|Rank/Branch:||Private First Class/US Army|
US Army Support Command
1st Logistical Command
|Date of Birth:||21 August 1949|
|Home of Record:||Pharr, TX|
|Date of Loss:||08 November 1970|
|Country of Loss:||South Vietnam|
Click coordinates to view maps
|Status in 1973:||Killed/Body Not Recovered|
|Aircraft/Vehicle/Ground:||Boat (some lists say ground)|
|Other Personnel in Incident:||(none missing)|
SYNOPSIS: PFC Joel Corona was a supplyman assigned to the major US Army supply center located at Cam Ranh Bay, Khanh Hoa Province, South Vietnam. On 8 November 1970, PFC Joel Corona was off duty when he decided to go swimming with friends at a hidden cove just south of Howell Beach in Cam Ranh Bay.
A large piece of styrofoam the group of soldiers had been using as a float accidentally fell into the water near a reef located just off shore close to the point of land where the men were resting. PFC Corona voiced his intention to retrieve it. Since he was not a good swimmer, one of his friends suggested he just let it go, that they really didn't need it any more. However, Joel Corona was determined to recover it and entered the water at a point near the float.
He was immediately hit by a large wave that pushed him out into the cove. He was heard calling for help as he floundered in the rough water. Other individuals enjoying time off at the beach attempted to rescue him, but were unable to do so before they saw him go under water several times. The other men on the beach saw him floating face down in the water.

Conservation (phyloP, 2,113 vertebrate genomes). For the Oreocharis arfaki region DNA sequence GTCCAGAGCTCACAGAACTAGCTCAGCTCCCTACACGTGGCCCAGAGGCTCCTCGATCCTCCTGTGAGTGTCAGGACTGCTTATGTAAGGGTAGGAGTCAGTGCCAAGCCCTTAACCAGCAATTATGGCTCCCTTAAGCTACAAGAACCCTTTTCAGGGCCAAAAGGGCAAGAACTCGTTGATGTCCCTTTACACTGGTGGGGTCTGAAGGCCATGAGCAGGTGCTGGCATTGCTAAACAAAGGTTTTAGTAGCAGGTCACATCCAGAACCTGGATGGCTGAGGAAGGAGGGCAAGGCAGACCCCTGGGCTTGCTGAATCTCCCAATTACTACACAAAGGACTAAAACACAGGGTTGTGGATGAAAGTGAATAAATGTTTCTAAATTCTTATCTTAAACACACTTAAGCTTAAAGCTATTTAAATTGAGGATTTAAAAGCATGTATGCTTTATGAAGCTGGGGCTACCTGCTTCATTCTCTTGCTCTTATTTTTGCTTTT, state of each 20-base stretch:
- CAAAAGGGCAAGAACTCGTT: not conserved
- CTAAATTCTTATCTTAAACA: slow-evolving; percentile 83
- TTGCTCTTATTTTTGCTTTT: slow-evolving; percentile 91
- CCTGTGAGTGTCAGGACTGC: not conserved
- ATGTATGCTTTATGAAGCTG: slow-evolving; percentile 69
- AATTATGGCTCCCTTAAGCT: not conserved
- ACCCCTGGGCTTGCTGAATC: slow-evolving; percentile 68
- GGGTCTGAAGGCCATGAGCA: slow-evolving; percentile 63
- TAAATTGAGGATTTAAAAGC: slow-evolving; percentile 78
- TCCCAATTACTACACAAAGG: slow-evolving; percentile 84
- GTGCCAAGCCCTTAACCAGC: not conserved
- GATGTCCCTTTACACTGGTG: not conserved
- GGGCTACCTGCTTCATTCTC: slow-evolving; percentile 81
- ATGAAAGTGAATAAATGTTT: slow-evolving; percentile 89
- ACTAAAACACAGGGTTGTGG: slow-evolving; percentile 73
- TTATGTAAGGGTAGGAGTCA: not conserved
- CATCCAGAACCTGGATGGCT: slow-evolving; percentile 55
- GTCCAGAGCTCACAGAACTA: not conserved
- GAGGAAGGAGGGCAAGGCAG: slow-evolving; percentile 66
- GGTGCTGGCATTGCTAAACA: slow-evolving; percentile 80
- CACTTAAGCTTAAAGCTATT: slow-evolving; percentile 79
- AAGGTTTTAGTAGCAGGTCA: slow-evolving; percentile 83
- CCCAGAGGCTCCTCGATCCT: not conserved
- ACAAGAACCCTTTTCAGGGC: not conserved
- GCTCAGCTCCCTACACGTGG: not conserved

A search and rescue (SAR) medical team arrived on site shortly thereafter. They attempted to recover his body, but like others before them, were unable to reach him in the turbulent water. The young man's body was last seen about 125 yards from the mouth of the cove as it was being washed out to sea. An extensive sea, air and land search was initiated, but no trace of the soldier was found. Joel Corona was immediately listed Killed in Action/Body Not Recovered.
While the fate of PFC Corona is not in doubt, he has the right to have his remains returned to his family, friends and country if at all possible. For other Americans who remain unaccounted for in Southeast Asia, their fate could be quite different.
Since the end of the Vietnam War well over 21,000 reports of American prisoners, missing and otherwise unaccounted for have been received by our government. Many of these reports document LIVE American Prisoners of War remaining captive throughout Southeast Asia TODAY.
American servicemen in Vietnam were called upon to operate in many dangerous circumstances both on and off duty, and they were prepared to be wounded, killed or captured. It probably never occurred to them that they could be abandoned by the country they so proudly served.